On the travels of one piece of marble from mine to market we meet the colourful characters whose lives are devoted to the commoditisation of things both ancient and new.
We meet Zhen Congda, an artist who, in 1986, exhibited a copy of the Venus de Milo at a trade fair in Guangzhou, sparking the practice of copying Western-style sculpture for the Chinese and world markets. Zhen enjoyed great success and copied Venus de Milo one hundred times before he ever got to see the original.
The Frenchman worked some 20 years in the States before following the world’s stone market capital to China. Never in his life did he visit a museum until Chinese clients in Paris urged him to visit one and discover the heritage of marble. He lives alone in a vast building, at a time when business this past year has all but dried up.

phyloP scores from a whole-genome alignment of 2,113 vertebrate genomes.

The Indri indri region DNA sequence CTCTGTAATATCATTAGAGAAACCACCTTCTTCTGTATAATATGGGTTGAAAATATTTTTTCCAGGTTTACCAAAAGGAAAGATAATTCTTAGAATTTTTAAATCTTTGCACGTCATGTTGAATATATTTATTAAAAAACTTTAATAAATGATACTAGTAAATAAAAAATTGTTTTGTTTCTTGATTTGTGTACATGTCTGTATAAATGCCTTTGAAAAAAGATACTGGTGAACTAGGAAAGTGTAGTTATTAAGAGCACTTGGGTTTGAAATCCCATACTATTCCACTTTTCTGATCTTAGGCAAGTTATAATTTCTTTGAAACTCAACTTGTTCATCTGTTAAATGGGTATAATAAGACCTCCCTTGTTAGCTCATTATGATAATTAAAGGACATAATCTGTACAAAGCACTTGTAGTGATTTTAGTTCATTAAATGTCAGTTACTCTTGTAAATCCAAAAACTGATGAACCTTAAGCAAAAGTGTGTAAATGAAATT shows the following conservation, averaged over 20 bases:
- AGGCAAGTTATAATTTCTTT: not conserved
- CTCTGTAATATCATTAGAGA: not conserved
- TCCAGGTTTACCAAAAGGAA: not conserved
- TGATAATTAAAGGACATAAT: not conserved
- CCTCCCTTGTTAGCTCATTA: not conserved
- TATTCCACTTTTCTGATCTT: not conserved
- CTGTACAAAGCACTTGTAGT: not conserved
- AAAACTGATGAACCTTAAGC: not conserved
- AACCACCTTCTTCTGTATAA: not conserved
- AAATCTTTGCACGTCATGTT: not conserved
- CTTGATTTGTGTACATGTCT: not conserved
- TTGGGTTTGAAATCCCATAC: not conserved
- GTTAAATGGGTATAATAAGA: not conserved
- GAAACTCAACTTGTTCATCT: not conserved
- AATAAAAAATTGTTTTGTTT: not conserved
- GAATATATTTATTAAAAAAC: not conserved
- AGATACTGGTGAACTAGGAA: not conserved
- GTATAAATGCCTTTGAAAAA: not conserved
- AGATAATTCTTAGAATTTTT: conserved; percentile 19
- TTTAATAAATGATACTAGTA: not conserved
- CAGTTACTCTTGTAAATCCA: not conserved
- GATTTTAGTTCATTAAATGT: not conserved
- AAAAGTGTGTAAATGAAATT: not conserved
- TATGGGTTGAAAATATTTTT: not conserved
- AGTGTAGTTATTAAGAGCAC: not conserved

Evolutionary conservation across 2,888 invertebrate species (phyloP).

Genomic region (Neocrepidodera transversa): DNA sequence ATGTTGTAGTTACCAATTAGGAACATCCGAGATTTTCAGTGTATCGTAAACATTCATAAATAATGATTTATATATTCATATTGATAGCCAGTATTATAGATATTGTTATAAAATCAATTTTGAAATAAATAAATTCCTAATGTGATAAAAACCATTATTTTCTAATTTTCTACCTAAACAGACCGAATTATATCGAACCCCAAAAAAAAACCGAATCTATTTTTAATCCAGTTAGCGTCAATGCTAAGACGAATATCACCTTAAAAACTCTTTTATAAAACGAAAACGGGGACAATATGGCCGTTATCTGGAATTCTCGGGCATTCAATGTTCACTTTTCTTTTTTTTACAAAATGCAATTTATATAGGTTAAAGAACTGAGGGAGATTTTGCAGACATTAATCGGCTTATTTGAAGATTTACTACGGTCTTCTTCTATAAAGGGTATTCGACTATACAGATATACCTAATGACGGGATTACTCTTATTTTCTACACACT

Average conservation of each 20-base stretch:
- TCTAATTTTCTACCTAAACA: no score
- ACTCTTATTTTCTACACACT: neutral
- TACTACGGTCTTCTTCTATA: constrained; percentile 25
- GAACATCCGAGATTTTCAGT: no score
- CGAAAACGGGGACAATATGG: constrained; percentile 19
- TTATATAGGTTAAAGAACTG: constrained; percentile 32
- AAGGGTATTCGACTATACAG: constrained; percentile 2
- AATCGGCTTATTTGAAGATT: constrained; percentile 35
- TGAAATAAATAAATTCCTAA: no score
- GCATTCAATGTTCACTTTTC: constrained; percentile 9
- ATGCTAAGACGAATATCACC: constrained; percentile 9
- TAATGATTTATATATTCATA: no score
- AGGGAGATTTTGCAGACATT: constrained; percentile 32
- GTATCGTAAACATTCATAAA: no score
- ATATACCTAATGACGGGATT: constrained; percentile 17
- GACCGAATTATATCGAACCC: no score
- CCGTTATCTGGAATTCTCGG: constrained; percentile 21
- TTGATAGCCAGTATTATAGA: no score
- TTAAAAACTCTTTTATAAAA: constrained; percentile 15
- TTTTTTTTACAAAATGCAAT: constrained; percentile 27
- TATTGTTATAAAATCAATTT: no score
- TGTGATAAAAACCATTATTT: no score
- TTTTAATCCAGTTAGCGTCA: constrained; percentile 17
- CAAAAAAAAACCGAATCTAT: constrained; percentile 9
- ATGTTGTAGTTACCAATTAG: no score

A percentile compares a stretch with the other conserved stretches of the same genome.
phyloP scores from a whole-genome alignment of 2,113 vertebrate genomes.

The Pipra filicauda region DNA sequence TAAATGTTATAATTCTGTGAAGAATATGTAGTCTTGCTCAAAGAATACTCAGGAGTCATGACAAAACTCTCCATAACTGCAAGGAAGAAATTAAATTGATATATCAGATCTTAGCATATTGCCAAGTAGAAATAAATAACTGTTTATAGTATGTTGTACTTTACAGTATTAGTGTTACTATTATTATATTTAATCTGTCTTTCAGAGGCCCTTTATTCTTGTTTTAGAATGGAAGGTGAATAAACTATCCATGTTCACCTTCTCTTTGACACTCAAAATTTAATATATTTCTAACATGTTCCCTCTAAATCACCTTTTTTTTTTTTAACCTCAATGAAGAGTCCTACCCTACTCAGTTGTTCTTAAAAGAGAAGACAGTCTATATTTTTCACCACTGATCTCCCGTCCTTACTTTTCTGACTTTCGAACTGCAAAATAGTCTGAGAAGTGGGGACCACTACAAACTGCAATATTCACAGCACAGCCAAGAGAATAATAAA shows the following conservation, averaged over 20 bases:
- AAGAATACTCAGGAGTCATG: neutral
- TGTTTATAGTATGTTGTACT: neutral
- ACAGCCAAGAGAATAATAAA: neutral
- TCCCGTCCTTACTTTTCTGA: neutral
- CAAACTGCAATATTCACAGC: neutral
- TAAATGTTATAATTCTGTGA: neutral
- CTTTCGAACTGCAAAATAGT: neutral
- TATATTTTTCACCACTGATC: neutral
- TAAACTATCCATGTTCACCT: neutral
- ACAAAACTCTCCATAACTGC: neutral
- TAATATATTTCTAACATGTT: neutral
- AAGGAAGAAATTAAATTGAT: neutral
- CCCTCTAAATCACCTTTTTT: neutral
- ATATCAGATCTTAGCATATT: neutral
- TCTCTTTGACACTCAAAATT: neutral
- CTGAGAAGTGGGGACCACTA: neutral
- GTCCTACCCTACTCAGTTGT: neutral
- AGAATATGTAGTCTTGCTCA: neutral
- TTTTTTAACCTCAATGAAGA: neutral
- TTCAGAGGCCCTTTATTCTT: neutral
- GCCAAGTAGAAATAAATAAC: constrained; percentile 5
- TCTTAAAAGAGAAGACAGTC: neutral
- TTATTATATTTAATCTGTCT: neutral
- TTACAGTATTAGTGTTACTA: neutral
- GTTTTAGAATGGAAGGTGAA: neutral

Mothers and children work side by side, paid by the piece, after school and through summer holidays to meticulously paint in the tiny moulded marble clay souvenirs. They live in spaces adjoining the workroom in poor working conditions with dreams of a better future.
The twins, Marianna and Sophia, were sent by their father to study in Beijing, where they are now entrepreneurs – both cultural and commercial ambassadors for Greece. A local colleague advises the twins that they should not focus so much on the natural beauty of Greece, but on things that can only be purchased.